James Bouché (b.1990) is one of my favorite rising artists in Baltimore. The work above is excerpts from his solo exhibition Not Yet in Ruin at Springsteen Gallery in Baltimore, MD August 2013. Bouche received his BFA from the Maryland Institute College of Art in 2012. Congratulations James! I'm looking forward to working together in the year(s) to come.
Magnus Sodamin is a psychedelic journey in the form of a person with a hint of Austrian country club and Lisa Frank. When I'm with him I know I’m in the presence of a genius, but it’s secondary to the full-hearted energy in his laugh. He’s crazy in the best of ways, but mostly just a curious and dedicated explorer of his craft. Sodamin himself is a work of art and his art reflects that. Developed from an exploratory nature, Sodamin has created a body of work with a visual language that communicates what is difficult to put into words. (excerpt from my piece Into the Rainbow Vein)
Since my last visit with Magnus, his painting “Magic Garden 3 (GAIA)” was acquired for the Boca Museum of Art’s permanent collection, he debuted his first mural at Jose Diego Middle School in Wynwood lead by Patrick Walsh of the Wynwood Arts District Association, and began a new Artist Residency at the Deering Estate alongside creating new works, exploring with wearables, and hopping around Norway and Austria in his most dapper attire. Florida is home and its ecology is an essential element and source of inspiration in his work.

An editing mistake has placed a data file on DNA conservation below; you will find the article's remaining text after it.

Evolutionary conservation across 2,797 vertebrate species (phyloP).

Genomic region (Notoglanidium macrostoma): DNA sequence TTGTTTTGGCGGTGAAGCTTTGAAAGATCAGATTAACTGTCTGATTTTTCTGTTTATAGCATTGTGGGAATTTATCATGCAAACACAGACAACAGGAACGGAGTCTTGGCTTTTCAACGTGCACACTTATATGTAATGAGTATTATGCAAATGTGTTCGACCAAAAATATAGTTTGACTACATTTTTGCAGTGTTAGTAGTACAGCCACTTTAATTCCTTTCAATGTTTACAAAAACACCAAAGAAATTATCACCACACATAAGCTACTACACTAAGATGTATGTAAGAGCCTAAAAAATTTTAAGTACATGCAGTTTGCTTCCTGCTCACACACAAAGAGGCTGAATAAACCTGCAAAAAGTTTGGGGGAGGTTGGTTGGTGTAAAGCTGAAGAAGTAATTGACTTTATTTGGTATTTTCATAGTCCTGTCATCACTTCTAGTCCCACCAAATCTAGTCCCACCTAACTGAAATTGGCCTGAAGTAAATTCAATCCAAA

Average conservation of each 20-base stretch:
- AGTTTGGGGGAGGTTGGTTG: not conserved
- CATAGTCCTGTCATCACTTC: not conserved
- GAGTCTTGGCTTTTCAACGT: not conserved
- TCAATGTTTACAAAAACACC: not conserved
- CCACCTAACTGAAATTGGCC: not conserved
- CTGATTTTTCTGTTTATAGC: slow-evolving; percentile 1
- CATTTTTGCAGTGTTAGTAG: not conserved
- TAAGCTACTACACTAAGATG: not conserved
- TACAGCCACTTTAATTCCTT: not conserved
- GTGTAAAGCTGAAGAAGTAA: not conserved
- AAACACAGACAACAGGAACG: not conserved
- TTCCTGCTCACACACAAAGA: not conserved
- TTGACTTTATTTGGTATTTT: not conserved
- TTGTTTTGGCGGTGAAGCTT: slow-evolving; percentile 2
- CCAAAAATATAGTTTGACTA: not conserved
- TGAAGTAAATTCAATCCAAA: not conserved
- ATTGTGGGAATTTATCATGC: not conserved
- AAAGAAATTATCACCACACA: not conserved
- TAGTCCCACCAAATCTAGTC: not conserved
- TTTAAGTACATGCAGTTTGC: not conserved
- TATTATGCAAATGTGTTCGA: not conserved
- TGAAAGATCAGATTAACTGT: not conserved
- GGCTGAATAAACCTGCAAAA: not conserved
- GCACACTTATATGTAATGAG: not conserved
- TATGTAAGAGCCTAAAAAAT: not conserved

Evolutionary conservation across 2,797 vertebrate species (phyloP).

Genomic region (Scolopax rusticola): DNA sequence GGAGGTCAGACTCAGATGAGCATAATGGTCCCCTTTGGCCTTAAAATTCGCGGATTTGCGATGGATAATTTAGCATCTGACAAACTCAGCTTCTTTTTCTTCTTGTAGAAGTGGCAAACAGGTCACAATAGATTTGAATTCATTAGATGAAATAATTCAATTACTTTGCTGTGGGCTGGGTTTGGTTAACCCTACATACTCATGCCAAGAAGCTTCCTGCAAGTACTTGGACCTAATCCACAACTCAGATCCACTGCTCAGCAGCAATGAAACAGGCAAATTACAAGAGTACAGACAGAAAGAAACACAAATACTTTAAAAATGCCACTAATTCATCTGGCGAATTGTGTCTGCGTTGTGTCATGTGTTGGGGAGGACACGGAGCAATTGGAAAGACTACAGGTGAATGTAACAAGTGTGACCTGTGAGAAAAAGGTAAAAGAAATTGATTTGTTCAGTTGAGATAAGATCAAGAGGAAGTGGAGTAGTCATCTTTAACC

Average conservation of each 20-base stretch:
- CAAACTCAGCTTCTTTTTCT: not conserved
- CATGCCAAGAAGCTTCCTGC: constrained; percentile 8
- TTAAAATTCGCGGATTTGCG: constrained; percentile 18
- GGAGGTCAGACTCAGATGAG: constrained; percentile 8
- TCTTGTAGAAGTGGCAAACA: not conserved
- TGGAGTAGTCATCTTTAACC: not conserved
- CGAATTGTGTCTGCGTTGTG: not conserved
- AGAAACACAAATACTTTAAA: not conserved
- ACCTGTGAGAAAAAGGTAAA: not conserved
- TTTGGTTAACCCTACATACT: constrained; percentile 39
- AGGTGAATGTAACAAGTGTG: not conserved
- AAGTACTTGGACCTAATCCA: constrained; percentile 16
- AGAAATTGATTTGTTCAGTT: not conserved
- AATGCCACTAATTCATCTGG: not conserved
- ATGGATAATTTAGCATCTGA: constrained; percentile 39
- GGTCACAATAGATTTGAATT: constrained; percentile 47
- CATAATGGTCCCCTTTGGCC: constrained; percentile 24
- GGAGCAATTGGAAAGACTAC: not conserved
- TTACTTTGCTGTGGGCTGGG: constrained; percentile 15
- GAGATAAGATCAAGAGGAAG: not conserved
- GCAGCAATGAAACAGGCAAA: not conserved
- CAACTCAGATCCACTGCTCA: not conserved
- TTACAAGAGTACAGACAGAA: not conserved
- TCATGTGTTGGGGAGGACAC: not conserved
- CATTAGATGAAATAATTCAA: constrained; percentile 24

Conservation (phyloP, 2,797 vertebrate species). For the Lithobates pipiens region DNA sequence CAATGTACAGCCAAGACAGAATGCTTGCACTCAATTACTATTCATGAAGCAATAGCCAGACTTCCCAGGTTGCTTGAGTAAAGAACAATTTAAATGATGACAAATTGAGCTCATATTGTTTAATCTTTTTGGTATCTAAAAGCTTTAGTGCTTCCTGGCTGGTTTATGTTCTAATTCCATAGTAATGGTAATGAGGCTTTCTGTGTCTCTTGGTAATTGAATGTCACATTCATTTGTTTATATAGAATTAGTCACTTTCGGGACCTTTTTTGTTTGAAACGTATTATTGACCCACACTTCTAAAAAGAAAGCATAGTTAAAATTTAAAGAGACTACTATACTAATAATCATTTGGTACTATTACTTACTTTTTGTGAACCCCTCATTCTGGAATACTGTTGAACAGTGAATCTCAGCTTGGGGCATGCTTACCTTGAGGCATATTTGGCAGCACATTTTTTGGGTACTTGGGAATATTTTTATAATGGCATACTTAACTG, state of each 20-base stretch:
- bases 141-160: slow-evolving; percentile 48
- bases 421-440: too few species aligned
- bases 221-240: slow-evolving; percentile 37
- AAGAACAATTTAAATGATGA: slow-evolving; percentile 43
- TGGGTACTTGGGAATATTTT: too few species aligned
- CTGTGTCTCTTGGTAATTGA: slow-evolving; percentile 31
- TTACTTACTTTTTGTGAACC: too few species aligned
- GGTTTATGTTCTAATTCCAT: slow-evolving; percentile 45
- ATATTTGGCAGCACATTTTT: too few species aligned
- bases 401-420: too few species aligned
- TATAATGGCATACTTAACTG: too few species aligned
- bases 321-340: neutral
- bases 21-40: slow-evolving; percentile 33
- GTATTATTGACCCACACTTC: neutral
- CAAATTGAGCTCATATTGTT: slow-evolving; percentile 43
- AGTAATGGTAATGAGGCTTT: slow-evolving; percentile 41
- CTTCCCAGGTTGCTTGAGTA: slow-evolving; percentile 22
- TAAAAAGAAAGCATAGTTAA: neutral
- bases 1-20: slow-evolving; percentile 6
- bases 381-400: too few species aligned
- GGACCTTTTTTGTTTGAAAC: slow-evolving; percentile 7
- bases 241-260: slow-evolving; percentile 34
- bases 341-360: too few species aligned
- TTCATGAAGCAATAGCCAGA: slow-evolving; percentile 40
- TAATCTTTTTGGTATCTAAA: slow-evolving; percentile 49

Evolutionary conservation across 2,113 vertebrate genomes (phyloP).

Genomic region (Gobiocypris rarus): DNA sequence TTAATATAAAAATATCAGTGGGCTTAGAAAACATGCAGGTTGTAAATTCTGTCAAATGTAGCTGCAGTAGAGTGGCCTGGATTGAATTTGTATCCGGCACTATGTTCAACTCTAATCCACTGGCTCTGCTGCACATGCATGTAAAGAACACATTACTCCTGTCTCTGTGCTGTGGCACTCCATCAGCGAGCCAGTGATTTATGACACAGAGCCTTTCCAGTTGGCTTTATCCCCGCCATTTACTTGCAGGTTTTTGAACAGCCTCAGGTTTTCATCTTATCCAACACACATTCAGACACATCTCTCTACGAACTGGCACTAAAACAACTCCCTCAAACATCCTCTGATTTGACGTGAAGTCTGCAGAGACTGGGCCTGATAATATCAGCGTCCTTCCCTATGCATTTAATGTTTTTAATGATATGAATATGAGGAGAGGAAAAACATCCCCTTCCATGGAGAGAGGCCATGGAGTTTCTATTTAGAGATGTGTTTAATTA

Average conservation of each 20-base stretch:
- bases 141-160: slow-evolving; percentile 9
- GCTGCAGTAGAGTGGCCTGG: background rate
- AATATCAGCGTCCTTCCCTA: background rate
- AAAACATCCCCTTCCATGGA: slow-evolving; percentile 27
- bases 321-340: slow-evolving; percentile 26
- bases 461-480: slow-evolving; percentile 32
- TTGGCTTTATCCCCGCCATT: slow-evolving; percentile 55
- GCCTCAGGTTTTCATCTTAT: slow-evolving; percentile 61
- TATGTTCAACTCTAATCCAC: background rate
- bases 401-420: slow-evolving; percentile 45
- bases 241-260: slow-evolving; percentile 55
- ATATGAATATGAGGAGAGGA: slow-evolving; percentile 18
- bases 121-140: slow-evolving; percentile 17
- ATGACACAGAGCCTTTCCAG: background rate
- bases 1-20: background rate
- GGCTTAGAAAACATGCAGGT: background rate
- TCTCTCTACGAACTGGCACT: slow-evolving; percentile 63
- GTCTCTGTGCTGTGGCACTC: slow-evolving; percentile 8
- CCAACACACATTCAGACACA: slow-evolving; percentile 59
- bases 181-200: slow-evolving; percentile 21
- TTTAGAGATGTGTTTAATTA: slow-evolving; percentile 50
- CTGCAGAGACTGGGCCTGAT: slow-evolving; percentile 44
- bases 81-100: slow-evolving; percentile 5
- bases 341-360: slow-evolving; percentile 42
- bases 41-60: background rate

This visit we explored the Deerling Estate, its environment, sacred burial grounds, and the wonders of the residency program that inspire Magnus’ hypnotic landscapes. I invited Neil Vasquez from the Miami New Times to join us. He’ll be writing a profile on Magnus, scheduled to be published early next week. In the meantime, below are photos from our studio / residency visit and adventure.